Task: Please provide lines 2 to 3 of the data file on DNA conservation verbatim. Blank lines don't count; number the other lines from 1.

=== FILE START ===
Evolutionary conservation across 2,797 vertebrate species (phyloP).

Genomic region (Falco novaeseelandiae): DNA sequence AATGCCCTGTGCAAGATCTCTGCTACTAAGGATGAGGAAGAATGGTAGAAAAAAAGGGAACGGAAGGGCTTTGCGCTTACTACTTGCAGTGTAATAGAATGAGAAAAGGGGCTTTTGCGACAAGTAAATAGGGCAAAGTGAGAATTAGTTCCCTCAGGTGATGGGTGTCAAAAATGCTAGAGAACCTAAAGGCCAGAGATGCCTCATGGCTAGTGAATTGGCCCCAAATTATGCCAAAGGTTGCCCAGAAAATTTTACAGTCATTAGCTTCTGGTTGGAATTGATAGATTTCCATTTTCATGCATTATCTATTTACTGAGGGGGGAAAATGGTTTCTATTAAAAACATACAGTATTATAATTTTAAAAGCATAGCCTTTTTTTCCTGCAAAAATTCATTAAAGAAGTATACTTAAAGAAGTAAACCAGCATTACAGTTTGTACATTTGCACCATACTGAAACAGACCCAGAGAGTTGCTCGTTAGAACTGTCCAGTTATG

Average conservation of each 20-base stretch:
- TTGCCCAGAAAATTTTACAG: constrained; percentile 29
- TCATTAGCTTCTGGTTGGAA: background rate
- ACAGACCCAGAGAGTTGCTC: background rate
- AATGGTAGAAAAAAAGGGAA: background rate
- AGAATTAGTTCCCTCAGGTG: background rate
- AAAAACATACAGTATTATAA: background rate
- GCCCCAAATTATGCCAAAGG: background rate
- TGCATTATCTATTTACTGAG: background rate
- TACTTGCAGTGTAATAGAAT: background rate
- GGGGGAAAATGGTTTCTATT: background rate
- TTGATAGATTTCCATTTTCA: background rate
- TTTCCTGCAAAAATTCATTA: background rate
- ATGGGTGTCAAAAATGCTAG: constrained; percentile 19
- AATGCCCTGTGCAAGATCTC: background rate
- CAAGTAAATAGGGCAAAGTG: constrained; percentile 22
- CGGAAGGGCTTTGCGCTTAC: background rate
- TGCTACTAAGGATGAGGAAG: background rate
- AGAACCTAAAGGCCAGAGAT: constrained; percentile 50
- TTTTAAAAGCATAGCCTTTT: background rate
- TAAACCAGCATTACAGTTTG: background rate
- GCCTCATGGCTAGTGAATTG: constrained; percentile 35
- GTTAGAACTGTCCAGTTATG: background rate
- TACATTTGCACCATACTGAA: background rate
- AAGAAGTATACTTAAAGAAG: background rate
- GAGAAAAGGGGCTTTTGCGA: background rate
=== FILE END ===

Genomic region (Falco novaeseelandiae): DNA sequence AATGCCCTGTGCAAGATCTCTGCTACTAAGGATGAGGAAGAATGGTAGAAAAAAAGGGAACGGAAGGGCTTTGCGCTTACTACTTGCAGTGTAATAGAATGAGAAAAGGGGCTTTTGCGACAAGTAAATAGGGCAAAGTGAGAATTAGTTCCCTCAGGTGATGGGTGTCAAAAATGCTAGAGAACCTAAAGGCCAGAGATGCCTCATGGCTAGTGAATTGGCCCCAAATTATGCCAAAGGTTGCCCAGAAAATTTTACAGTCATTAGCTTCTGGTTGGAATTGATAGATTTCCATTTTCATGCATTATCTATTTACTGAGGGGGGAAAATGGTTTCTATTAAAAACATACAGTATTATAATTTTAAAAGCATAGCCTTTTTTTCCTGCAAAAATTCATTAAAGAAGTATACTTAAAGAAGTAAACCAGCATTACAGTTTGTACATTTGCACCATACTGAAACAGACCCAGAGAGTTGCTCGTTAGAACTGTCCAGTTATG

Average conservation of each 20-base stretch: